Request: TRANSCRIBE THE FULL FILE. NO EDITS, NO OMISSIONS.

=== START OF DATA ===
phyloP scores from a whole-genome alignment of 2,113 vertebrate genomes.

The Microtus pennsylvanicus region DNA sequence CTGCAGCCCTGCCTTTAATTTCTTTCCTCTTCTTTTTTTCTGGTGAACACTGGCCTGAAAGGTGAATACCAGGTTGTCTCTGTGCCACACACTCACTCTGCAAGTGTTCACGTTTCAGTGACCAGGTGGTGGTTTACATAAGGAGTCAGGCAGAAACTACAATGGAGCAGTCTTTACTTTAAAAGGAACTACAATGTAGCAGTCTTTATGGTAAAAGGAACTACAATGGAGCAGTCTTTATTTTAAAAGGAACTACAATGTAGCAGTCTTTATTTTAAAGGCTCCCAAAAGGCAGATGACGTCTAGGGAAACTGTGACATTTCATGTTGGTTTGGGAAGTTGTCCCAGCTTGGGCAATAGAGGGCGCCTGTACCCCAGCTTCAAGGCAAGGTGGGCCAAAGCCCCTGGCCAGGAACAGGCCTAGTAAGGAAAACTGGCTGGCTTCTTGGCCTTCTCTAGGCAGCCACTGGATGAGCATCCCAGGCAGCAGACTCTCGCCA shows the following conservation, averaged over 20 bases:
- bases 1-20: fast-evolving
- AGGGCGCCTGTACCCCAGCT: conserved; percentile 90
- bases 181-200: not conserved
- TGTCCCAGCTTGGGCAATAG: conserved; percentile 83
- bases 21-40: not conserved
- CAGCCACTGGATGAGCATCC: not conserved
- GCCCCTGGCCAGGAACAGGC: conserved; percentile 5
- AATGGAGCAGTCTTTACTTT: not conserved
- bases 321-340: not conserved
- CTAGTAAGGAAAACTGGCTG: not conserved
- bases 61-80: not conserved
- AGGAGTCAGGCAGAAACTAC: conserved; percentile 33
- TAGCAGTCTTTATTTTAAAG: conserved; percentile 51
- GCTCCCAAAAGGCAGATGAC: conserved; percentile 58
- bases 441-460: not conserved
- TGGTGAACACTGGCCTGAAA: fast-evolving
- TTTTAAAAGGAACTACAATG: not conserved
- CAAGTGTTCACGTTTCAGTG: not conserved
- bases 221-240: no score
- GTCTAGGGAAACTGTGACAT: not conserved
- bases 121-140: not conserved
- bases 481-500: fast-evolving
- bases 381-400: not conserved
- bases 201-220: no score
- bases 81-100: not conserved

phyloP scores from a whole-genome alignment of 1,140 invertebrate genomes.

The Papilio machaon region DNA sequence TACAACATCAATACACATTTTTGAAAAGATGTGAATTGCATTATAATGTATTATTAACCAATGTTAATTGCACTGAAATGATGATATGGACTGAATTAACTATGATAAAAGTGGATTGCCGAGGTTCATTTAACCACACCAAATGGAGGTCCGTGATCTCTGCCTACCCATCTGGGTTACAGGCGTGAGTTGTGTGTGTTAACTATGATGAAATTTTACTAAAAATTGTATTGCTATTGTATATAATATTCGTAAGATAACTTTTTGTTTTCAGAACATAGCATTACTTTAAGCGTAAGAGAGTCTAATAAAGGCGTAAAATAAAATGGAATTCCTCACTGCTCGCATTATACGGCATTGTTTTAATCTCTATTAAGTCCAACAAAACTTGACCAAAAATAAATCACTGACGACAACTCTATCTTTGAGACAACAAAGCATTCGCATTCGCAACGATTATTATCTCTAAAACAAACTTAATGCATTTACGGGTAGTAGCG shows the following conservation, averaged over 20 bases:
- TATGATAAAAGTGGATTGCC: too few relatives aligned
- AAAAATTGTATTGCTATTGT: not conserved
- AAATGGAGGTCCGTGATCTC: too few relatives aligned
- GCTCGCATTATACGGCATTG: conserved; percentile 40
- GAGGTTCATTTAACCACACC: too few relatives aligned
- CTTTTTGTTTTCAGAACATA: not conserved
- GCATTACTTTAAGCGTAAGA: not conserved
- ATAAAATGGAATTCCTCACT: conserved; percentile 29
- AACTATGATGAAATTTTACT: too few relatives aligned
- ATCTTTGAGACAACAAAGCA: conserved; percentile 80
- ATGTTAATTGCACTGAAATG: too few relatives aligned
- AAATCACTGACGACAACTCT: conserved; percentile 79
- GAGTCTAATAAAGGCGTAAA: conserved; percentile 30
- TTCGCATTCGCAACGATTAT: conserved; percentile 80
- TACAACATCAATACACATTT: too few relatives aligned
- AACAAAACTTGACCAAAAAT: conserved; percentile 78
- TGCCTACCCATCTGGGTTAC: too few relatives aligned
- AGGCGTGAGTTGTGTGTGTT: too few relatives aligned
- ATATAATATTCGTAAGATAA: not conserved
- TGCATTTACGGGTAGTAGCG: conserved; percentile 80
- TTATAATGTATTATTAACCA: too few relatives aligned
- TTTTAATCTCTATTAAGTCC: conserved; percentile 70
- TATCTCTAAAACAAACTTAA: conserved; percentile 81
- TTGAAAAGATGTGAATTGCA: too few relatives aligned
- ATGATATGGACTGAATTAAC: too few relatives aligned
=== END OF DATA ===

phyloP scores from a whole-genome alignment of 2,113 vertebrate genomes.

The Microtus pennsylvanicus region DNA sequence CTGCAGCCCTGCCTTTAATTTCTTTCCTCTTCTTTTTTTCTGGTGAACACTGGCCTGAAAGGTGAATACCAGGTTGTCTCTGTGCCACACACTCACTCTGCAAGTGTTCACGTTTCAGTGACCAGGTGGTGGTTTACATAAGGAGTCAGGCAGAAACTACAATGGAGCAGTCTTTACTTTAAAAGGAACTACAATGTAGCAGTCTTTATGGTAAAAGGAACTACAATGGAGCAGTCTTTATTTTAAAAGGAACTACAATGTAGCAGTCTTTATTTTAAAGGCTCCCAAAAGGCAGATGACGTCTAGGGAAACTGTGACATTTCATGTTGGTTTGGGAAGTTGTCCCAGCTTGGGCAATAGAGGGCGCCTGTACCCCAGCTTCAAGGCAAGGTGGGCCAAAGCCCCTGGCCAGGAACAGGCCTAGTAAGGAAAACTGGCTGGCTTCTTGGCCTTCTCTAGGCAGCCACTGGATGAGCATCCCAGGCAGCAGACTCTCGCCA shows the following conservation, averaged over 20 bases:
- bases 1-20: fast-evolving
- AGGGCGCCTGTACCCCAGCT: conserved; percentile 90
- bases 181-200: not conserved
- TGTCCCAGCTTGGGCAATAG: conserved; percentile 83
- bases 21-40: not conserved
- CAGCCACTGGATGAGCATCC: not conserved
- GCCCCTGGCCAGGAACAGGC: conserved; percentile 5
- AATGGAGCAGTCTTTACTTT: not conserved
- bases 321-340: not conserved
- CTAGTAAGGAAAACTGGCTG: not conserved
- bases 61-80: not conserved
- AGGAGTCAGGCAGAAACTAC: conserved; percentile 33
- TAGCAGTCTTTATTTTAAAG: conserved; percentile 51
- GCTCCCAAAAGGCAGATGAC: conserved; percentile 58
- bases 441-460: not conserved
- TGGTGAACACTGGCCTGAAA: fast-evolving
- TTTTAAAAGGAACTACAATG: not conserved
- CAAGTGTTCACGTTTCAGTG: not conserved
- bases 221-240: no score
- GTCTAGGGAAACTGTGACAT: not conserved
- bases 121-140: not conserved
- bases 481-500: fast-evolving
- bases 381-400: not conserved
- bases 201-220: no score
- bases 81-100: not conserved

phyloP scores from a whole-genome alignment of 1,140 invertebrate genomes.

The Papilio machaon region DNA sequence TACAACATCAATACACATTTTTGAAAAGATGTGAATTGCATTATAATGTATTATTAACCAATGTTAATTGCACTGAAATGATGATATGGACTGAATTAACTATGATAAAAGTGGATTGCCGAGGTTCATTTAACCACACCAAATGGAGGTCCGTGATCTCTGCCTACCCATCTGGGTTACAGGCGTGAGTTGTGTGTGTTAACTATGATGAAATTTTACTAAAAATTGTATTGCTATTGTATATAATATTCGTAAGATAACTTTTTGTTTTCAGAACATAGCATTACTTTAAGCGTAAGAGAGTCTAATAAAGGCGTAAAATAAAATGGAATTCCTCACTGCTCGCATTATACGGCATTGTTTTAATCTCTATTAAGTCCAACAAAACTTGACCAAAAATAAATCACTGACGACAACTCTATCTTTGAGACAACAAAGCATTCGCATTCGCAACGATTATTATCTCTAAAACAAACTTAATGCATTTACGGGTAGTAGCG shows the following conservation, averaged over 20 bases:
- TATGATAAAAGTGGATTGCC: too few relatives aligned
- AAAAATTGTATTGCTATTGT: not conserved
- AAATGGAGGTCCGTGATCTC: too few relatives aligned
- GCTCGCATTATACGGCATTG: conserved; percentile 40
- GAGGTTCATTTAACCACACC: too few relatives aligned
- CTTTTTGTTTTCAGAACATA: not conserved
- GCATTACTTTAAGCGTAAGA: not conserved
- ATAAAATGGAATTCCTCACT: conserved; percentile 29
- AACTATGATGAAATTTTACT: too few relatives aligned
- ATCTTTGAGACAACAAAGCA: conserved; percentile 80
- ATGTTAATTGCACTGAAATG: too few relatives aligned
- AAATCACTGACGACAACTCT: conserved; percentile 79
- GAGTCTAATAAAGGCGTAAA: conserved; percentile 30
- TTCGCATTCGCAACGATTAT: conserved; percentile 80
- TACAACATCAATACACATTT: too few relatives aligned
- AACAAAACTTGACCAAAAAT: conserved; percentile 78
- TGCCTACCCATCTGGGTTAC: too few relatives aligned
- AGGCGTGAGTTGTGTGTGTT: too few relatives aligned
- ATATAATATTCGTAAGATAA: not conserved
- TGCATTTACGGGTAGTAGCG: conserved; percentile 80
- TTATAATGTATTATTAACCA: too few relatives aligned
- TTTTAATCTCTATTAAGTCC: conserved; percentile 70
- TATCTCTAAAACAAACTTAA: conserved; percentile 81
- TTGAAAAGATGTGAATTGCA: too few relatives aligned
- ATGATATGGACTGAATTAAC: too few relatives aligned